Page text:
Swimmers Ear

Written by Amy Hall
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Swimmer's ear, or otitis externa, is a painful infection that affects the ear canal. There is this misconception that you must swim in a pool or the ocean to get swimmer's ear. The truth is that anyone can get swimmer's ear if the ear canal is compromised in any way, which could be from a skin condition such as eczema or from a cut caused by a sharp object.

Once the fragile skin of the ear canal becomes compromised in any way, bacteria and fungi are much more likely to rear their ugly heads and stir up some trouble. An opening in the skin is a welcome invitation for bacteria and fungi to enter and cause an infection. When an infection is brewing, you may feel itching as the first sign that something is amiss. Some people complain that the itching is actually worse than the pain.

Although itching is bothersome, pain from swimmer's ear can be quite severe, especially when the ear lobe is touched or moved. Chewing food also induces more pain in a person with swimmer's ear. You may notice a yellowish, pus-like discharge coming from the ear as well. All of these symptoms are indicative of swimmer's ear, and you will require medical treatment in the form of antibiotic eardrops to eradicate the infection.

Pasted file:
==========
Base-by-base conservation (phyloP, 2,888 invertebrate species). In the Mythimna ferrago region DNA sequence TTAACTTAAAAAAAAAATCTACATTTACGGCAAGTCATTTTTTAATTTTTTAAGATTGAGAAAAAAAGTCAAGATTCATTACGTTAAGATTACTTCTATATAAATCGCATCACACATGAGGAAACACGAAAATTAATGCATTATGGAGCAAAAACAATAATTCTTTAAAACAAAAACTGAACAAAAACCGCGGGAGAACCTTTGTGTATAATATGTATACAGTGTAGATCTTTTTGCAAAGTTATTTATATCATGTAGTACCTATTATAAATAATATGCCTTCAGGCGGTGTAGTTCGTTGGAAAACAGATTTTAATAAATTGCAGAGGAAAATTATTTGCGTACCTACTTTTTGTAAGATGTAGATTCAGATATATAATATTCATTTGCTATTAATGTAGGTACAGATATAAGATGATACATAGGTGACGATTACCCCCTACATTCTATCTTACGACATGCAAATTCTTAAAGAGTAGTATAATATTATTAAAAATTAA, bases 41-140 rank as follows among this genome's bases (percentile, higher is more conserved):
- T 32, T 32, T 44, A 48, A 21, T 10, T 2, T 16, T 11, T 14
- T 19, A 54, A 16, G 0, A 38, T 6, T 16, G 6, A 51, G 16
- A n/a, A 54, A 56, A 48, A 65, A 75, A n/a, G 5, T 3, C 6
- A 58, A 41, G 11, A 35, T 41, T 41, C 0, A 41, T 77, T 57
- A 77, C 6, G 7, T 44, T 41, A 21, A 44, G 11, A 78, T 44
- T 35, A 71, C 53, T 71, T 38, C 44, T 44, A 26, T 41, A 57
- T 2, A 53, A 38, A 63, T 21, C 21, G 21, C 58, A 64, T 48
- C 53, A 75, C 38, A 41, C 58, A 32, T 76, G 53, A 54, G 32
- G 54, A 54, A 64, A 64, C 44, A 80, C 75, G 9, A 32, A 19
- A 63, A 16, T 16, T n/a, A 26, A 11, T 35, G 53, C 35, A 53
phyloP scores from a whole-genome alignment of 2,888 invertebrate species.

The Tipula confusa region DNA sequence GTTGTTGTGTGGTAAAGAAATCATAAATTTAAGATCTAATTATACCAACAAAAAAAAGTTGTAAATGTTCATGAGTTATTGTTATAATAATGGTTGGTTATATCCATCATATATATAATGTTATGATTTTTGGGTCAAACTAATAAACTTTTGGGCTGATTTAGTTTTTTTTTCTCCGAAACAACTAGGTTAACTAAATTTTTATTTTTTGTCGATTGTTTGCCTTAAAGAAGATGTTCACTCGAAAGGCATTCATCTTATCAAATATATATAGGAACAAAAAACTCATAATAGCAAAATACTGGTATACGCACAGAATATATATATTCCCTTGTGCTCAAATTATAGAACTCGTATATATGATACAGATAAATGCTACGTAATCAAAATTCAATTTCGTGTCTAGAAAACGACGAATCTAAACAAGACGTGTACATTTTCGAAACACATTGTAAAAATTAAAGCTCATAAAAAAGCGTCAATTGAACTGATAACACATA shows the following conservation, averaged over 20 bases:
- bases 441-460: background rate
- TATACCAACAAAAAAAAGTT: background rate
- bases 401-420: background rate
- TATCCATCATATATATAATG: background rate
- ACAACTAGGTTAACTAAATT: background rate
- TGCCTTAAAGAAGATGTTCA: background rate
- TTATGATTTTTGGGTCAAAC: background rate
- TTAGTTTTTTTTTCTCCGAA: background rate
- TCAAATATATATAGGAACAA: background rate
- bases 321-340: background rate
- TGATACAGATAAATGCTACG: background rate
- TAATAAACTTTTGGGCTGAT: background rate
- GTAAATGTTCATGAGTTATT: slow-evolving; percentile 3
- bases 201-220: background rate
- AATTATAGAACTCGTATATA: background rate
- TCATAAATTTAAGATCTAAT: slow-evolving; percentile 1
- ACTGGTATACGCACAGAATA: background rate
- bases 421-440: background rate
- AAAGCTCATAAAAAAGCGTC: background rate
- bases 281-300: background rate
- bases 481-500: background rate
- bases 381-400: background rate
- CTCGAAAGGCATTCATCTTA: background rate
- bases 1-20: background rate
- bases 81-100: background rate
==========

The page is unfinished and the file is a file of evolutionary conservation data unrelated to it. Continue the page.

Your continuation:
Dealing with Swimmer's Ear

The pain and itching associated with swimmer's ear can be miserable, but with proper treatment, it will go away. You can decrease your chances of succumbing to swimmer's ear by keeping your ear canals dry. If you are an avid swimmer, earplugs can seal off the opening of your ear to water. An ear dryer can be used after showering or swimming to completely dry up any trapped water in the ears, thus reducing the chances of you acquiring an outer ear infection.

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